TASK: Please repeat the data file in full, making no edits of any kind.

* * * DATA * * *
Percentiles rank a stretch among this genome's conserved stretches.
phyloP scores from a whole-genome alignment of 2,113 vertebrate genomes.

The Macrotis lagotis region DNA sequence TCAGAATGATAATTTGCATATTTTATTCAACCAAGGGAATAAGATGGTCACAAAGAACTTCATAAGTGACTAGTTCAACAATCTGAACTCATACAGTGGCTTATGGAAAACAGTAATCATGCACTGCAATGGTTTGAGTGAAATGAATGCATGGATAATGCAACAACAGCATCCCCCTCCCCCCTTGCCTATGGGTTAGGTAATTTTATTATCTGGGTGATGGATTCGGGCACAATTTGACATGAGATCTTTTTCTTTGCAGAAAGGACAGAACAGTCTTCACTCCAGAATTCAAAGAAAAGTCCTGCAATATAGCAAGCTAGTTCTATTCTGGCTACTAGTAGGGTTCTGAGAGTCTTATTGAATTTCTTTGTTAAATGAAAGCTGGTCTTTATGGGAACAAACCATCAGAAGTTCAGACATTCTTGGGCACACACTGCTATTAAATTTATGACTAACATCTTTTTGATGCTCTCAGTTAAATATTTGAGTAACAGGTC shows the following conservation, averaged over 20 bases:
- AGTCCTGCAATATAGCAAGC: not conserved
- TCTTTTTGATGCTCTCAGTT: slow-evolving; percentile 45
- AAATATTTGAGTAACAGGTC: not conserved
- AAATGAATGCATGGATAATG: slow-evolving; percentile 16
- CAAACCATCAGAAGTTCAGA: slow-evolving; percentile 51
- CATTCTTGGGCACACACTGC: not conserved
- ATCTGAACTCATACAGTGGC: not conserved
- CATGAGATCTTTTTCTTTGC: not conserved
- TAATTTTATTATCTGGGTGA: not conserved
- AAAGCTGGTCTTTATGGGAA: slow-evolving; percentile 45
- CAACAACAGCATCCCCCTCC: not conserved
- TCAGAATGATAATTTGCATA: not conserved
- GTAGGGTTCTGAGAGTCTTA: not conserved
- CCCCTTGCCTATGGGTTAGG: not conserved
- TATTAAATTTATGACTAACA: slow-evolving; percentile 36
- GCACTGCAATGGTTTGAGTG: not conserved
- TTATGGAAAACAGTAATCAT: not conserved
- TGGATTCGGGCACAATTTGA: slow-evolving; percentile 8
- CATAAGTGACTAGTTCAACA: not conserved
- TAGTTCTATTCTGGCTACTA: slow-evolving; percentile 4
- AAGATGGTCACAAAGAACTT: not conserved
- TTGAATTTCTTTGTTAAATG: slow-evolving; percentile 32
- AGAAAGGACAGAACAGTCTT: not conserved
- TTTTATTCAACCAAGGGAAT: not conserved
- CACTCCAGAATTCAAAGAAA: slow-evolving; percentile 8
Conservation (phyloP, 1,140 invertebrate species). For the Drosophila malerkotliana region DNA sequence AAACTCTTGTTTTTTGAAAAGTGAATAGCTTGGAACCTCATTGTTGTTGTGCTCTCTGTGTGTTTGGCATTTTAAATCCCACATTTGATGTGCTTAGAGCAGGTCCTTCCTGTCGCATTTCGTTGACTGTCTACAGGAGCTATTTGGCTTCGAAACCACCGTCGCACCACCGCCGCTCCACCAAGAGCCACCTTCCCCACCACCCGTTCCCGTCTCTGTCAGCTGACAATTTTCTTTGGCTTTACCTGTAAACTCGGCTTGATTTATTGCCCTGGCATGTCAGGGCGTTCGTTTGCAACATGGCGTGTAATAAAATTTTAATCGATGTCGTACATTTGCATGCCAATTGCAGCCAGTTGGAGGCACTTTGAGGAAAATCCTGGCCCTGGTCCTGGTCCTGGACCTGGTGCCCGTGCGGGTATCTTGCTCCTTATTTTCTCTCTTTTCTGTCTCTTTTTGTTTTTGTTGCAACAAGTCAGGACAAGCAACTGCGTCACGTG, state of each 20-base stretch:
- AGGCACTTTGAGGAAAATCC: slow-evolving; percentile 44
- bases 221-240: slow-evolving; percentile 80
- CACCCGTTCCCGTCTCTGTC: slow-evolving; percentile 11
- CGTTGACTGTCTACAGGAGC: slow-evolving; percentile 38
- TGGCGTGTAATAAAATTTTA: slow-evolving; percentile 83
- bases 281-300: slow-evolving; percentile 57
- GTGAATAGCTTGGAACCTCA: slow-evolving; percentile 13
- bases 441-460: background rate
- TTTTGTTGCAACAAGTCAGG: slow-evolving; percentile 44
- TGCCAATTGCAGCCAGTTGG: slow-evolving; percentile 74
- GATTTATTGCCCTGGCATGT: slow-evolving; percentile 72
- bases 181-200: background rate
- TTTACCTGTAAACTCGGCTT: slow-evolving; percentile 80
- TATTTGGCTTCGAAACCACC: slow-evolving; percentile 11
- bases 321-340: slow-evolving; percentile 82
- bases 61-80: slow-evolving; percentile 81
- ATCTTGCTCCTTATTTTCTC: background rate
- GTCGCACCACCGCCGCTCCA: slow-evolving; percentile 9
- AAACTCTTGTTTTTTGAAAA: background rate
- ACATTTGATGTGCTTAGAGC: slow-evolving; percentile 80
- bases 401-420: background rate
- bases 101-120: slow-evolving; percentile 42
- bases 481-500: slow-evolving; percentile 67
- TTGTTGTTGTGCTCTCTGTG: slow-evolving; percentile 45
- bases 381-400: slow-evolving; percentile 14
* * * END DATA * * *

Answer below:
Percentiles rank a stretch among this genome's conserved stretches.
phyloP scores from a whole-genome alignment of 2,113 vertebrate genomes.

The Macrotis lagotis region DNA sequence TCAGAATGATAATTTGCATATTTTATTCAACCAAGGGAATAAGATGGTCACAAAGAACTTCATAAGTGACTAGTTCAACAATCTGAACTCATACAGTGGCTTATGGAAAACAGTAATCATGCACTGCAATGGTTTGAGTGAAATGAATGCATGGATAATGCAACAACAGCATCCCCCTCCCCCCTTGCCTATGGGTTAGGTAATTTTATTATCTGGGTGATGGATTCGGGCACAATTTGACATGAGATCTTTTTCTTTGCAGAAAGGACAGAACAGTCTTCACTCCAGAATTCAAAGAAAAGTCCTGCAATATAGCAAGCTAGTTCTATTCTGGCTACTAGTAGGGTTCTGAGAGTCTTATTGAATTTCTTTGTTAAATGAAAGCTGGTCTTTATGGGAACAAACCATCAGAAGTTCAGACATTCTTGGGCACACACTGCTATTAAATTTATGACTAACATCTTTTTGATGCTCTCAGTTAAATATTTGAGTAACAGGTC shows the following conservation, averaged over 20 bases:
- AGTCCTGCAATATAGCAAGC: not conserved
- TCTTTTTGATGCTCTCAGTT: slow-evolving; percentile 45
- AAATATTTGAGTAACAGGTC: not conserved
- AAATGAATGCATGGATAATG: slow-evolving; percentile 16
- CAAACCATCAGAAGTTCAGA: slow-evolving; percentile 51
- CATTCTTGGGCACACACTGC: not conserved
- ATCTGAACTCATACAGTGGC: not conserved
- CATGAGATCTTTTTCTTTGC: not conserved
- TAATTTTATTATCTGGGTGA: not conserved
- AAAGCTGGTCTTTATGGGAA: slow-evolving; percentile 45
- CAACAACAGCATCCCCCTCC: not conserved
- TCAGAATGATAATTTGCATA: not conserved
- GTAGGGTTCTGAGAGTCTTA: not conserved
- CCCCTTGCCTATGGGTTAGG: not conserved
- TATTAAATTTATGACTAACA: slow-evolving; percentile 36
- GCACTGCAATGGTTTGAGTG: not conserved
- TTATGGAAAACAGTAATCAT: not conserved
- TGGATTCGGGCACAATTTGA: slow-evolving; percentile 8
- CATAAGTGACTAGTTCAACA: not conserved
- TAGTTCTATTCTGGCTACTA: slow-evolving; percentile 4
- AAGATGGTCACAAAGAACTT: not conserved
- TTGAATTTCTTTGTTAAATG: slow-evolving; percentile 32
- AGAAAGGACAGAACAGTCTT: not conserved
- TTTTATTCAACCAAGGGAAT: not conserved
- CACTCCAGAATTCAAAGAAA: slow-evolving; percentile 8
Conservation (phyloP, 1,140 invertebrate species). For the Drosophila malerkotliana region DNA sequence AAACTCTTGTTTTTTGAAAAGTGAATAGCTTGGAACCTCATTGTTGTTGTGCTCTCTGTGTGTTTGGCATTTTAAATCCCACATTTGATGTGCTTAGAGCAGGTCCTTCCTGTCGCATTTCGTTGACTGTCTACAGGAGCTATTTGGCTTCGAAACCACCGTCGCACCACCGCCGCTCCACCAAGAGCCACCTTCCCCACCACCCGTTCCCGTCTCTGTCAGCTGACAATTTTCTTTGGCTTTACCTGTAAACTCGGCTTGATTTATTGCCCTGGCATGTCAGGGCGTTCGTTTGCAACATGGCGTGTAATAAAATTTTAATCGATGTCGTACATTTGCATGCCAATTGCAGCCAGTTGGAGGCACTTTGAGGAAAATCCTGGCCCTGGTCCTGGTCCTGGACCTGGTGCCCGTGCGGGTATCTTGCTCCTTATTTTCTCTCTTTTCTGTCTCTTTTTGTTTTTGTTGCAACAAGTCAGGACAAGCAACTGCGTCACGTG, state of each 20-base stretch:
- AGGCACTTTGAGGAAAATCC: slow-evolving; percentile 44
- bases 221-240: slow-evolving; percentile 80
- CACCCGTTCCCGTCTCTGTC: slow-evolving; percentile 11
- CGTTGACTGTCTACAGGAGC: slow-evolving; percentile 38
- TGGCGTGTAATAAAATTTTA: slow-evolving; percentile 83
- bases 281-300: slow-evolving; percentile 57
- GTGAATAGCTTGGAACCTCA: slow-evolving; percentile 13
- bases 441-460: background rate
- TTTTGTTGCAACAAGTCAGG: slow-evolving; percentile 44
- TGCCAATTGCAGCCAGTTGG: slow-evolving; percentile 74
- GATTTATTGCCCTGGCATGT: slow-evolving; percentile 72
- bases 181-200: background rate
- TTTACCTGTAAACTCGGCTT: slow-evolving; percentile 80
- TATTTGGCTTCGAAACCACC: slow-evolving; percentile 11
- bases 321-340: slow-evolving; percentile 82
- bases 61-80: slow-evolving; percentile 81
- ATCTTGCTCCTTATTTTCTC: background rate
- GTCGCACCACCGCCGCTCCA: slow-evolving; percentile 9
- AAACTCTTGTTTTTTGAAAA: background rate
- ACATTTGATGTGCTTAGAGC: slow-evolving; percentile 80
- bases 401-420: background rate
- bases 101-120: slow-evolving; percentile 42
- bases 481-500: slow-evolving; percentile 67
- TTGTTGTTGTGCTCTCTGTG: slow-evolving; percentile 45
- bases 381-400: slow-evolving; percentile 14